The first two PET scans, one of the visual distractor and one of the tone, were taken during the unpaired phase. The four remaining scans, three tone scans followed by one visual distractor scan, were done during the paired phase. Each scan consisted of 10 presentations of the single stimulus and occurred in the middle of the training block. The visual distractor scans at the start and finish of the study were used to identify effects not specific to learning. Motor responses were not required during any scans.

Subject's images were corrected for movement across the experiment with Automated Image Registration program (AIR 3.0) (Woods et al. 1992), transformed to a PET rCBF template conforming to a standard brain atlas (Talairach and Tournoux 1988), and smoothed with a 10-mm isotropic Gaussian filter with SPM95 (Friston et al. 1996).

The first hypothesis concerning activation of visual cortex was addressed with a univariate repeated-measures multiple regression analysis (Grafton et al. 1991; Pedhazur 1982). Activated areas in occipital cortex having a probability ≤0.01, one tailed, were considered significant because of the smaller statistical search space (Friston et al. 1994; Worsley et al. 1992). Three orthogonal contrasts were included; one coded a linear effect of scan order (general effects of time) and the second compared visual scans with tone scans (stimulus modality effects). The third contrast, which was residualized on the first two, tested the first hypothesis by comparing the unpaired tone scan with paired tone scans.

Fig. 1.

Area of left dorsal occipital cortex that changed activity as a function of learning. A: overlay of statistically significant voxels on a structural magnetic resonance image (MRI). B: mean ratio adjusted rCBF (±SE) for the peak voxel across scans.

Fig. 2.

Results of seed partial least-squares analysis. A: singular image showing regions whose covariation changes during learning with the dorsal occipital seed voxel (Fig. 1). White and black regions indicate positive and negative covariation (saliences), respectively. The image is displayed on a structural MRI conforming to stereotaxic atlas space. Horizontal slices start at −4 mm from the AC-PC line (top left slice) and move in increments of 4 mm to +40 mm (bottom right). Left is left and the top is anterior. B: scatterplot of adjusted regional cerebral blood flow in the dorsal occipital region with latent variable (LV) scores for each of the 10 subjects, where a subject is identified by a unique letter. The r value in each plot is the correlation of voxel activity with LV scores.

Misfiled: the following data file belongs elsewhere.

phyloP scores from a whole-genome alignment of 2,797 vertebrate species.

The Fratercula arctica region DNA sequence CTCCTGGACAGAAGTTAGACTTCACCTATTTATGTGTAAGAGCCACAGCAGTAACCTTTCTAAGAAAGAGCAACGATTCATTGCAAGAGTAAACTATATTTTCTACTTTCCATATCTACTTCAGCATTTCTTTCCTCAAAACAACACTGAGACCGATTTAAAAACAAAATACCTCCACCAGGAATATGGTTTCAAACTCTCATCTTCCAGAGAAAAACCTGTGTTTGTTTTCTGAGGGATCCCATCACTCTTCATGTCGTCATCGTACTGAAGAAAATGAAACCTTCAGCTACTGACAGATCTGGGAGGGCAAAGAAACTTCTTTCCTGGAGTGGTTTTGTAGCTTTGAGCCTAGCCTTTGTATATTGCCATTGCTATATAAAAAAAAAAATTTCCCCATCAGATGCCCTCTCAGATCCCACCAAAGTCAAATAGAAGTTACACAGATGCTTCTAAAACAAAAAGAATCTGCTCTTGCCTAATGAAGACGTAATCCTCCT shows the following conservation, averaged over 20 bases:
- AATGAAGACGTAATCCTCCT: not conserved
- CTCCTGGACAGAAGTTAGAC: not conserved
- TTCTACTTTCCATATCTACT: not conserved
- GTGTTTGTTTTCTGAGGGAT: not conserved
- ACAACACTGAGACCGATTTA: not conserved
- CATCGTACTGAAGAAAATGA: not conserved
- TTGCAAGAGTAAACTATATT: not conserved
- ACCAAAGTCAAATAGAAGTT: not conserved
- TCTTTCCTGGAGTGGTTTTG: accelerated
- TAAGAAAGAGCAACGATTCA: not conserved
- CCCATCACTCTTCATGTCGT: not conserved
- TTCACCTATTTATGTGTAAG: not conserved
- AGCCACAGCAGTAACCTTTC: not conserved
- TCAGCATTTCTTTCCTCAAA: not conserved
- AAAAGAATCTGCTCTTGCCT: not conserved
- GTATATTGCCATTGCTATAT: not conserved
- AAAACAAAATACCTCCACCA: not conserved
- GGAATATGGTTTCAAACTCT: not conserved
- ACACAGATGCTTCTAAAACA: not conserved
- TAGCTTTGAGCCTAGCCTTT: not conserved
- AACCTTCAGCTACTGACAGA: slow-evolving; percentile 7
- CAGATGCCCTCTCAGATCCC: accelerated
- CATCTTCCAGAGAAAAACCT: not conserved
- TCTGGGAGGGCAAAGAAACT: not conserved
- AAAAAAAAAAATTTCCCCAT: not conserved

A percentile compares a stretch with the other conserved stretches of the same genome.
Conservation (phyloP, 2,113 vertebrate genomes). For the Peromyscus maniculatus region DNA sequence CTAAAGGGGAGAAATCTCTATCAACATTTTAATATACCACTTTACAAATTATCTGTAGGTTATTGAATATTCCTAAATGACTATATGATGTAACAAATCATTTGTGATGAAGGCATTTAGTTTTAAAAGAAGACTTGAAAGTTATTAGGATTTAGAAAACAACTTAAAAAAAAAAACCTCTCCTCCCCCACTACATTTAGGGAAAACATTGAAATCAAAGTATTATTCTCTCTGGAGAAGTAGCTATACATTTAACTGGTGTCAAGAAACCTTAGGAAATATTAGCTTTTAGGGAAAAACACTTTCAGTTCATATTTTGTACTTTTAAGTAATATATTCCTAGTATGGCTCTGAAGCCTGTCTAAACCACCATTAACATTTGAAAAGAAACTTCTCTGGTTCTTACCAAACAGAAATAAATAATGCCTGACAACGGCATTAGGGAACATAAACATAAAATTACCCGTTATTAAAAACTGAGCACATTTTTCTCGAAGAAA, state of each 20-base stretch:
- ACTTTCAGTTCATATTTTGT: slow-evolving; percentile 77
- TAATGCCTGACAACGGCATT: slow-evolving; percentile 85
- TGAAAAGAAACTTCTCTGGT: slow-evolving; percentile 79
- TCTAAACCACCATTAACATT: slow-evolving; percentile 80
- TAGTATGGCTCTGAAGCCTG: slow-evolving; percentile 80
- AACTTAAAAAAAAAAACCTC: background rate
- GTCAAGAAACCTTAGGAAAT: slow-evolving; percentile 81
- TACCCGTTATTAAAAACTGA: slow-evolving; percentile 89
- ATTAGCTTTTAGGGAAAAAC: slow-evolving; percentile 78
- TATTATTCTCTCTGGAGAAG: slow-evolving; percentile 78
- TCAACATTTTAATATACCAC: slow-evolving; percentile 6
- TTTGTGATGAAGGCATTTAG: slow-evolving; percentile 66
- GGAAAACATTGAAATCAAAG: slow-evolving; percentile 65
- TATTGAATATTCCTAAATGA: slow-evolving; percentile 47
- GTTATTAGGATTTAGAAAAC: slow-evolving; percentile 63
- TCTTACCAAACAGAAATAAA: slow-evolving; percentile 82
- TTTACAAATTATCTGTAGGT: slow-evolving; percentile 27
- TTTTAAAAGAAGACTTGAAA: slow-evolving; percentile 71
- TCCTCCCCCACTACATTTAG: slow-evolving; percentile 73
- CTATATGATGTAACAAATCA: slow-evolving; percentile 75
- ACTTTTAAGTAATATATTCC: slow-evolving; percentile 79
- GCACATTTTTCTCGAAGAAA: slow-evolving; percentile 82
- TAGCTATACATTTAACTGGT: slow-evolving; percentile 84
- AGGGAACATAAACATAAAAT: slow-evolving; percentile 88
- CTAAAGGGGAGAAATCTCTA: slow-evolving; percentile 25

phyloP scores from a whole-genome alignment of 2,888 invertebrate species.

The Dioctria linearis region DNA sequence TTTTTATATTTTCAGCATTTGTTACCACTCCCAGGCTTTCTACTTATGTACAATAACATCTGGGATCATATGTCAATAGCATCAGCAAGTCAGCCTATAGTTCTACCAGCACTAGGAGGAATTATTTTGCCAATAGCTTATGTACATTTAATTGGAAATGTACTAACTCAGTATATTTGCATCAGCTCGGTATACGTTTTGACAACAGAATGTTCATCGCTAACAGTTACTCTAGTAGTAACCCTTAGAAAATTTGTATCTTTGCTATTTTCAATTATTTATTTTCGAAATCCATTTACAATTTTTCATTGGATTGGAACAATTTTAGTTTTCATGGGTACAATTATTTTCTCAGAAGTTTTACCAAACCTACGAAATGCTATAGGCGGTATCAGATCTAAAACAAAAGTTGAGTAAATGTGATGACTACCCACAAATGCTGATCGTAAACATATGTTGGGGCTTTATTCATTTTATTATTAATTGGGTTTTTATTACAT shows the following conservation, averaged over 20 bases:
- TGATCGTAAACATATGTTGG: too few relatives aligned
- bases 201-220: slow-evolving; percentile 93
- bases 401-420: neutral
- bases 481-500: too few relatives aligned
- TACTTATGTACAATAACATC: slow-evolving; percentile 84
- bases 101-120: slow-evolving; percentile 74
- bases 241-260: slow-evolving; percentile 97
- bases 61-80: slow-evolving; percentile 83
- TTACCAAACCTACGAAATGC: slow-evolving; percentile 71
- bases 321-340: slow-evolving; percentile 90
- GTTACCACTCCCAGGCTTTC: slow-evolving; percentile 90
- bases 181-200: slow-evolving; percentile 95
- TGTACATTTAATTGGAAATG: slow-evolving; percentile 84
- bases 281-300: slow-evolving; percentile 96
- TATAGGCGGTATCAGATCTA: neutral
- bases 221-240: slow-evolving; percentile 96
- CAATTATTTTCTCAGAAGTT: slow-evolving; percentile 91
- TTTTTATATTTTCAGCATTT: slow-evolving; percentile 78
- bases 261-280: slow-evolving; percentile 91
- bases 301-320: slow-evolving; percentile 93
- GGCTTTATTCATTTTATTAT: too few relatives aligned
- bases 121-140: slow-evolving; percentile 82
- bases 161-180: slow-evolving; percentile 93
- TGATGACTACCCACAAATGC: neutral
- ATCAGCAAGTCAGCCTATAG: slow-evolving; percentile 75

Network analysis

The second hypothesis concerning the network interactions mediating the activity changes required multivariate analyses because it emphasized relations among brain regions. We were interested in interactions elicited by the tone, so the covariance patterns from the two visual distractor scans were not included. A left occipital voxel identified from the regression analysis was used as the “seed” to construct the network. Correlation maps of the seed voxel with the remaining voxels from each of the four tone scans were put into a single large matrix and analyzed at the level of the entire image with partial least-squares (PLS) analysis (McIntosh et al. 1996a, 1997). This “seed-voxel PLS” analysis, conceptually similar to the PLS analysis of brain-behavior relations, was used to determine if there was a covariation pattern (latent variable, LV) that distinguished the unpaired from the paired tone scans. This required identification of a covariation pattern with the occipital region that changed in a systematic way across the four tone scans. This covariation is visualized by within-scan scatterplots of the LV scores and rCBF in the occipital voxel. The scores are the dot-product of the LV and each subject's PET scan within each scan and can be regarded as the degree to which a subject's scan reflects the LV pattern.

The inferential significance of a LV is assessed through permutation tests, and the reliability of a voxel's contribution to the LV was assessed by bootstrap estimation of SEs for the voxel weights (saliences) within the LV (Braun et al. 1998; Efron and Tibshirani 1986; McIntosh et al. 1996). Voxels with salience to SE ratios >2.3 were considered reliable. Because the LVs are derived in a single analytic step, it is not necessary to correct for multiple comparisons as is done for univariate image analyses (Friston et al. 1995; Worsley et al. 1992).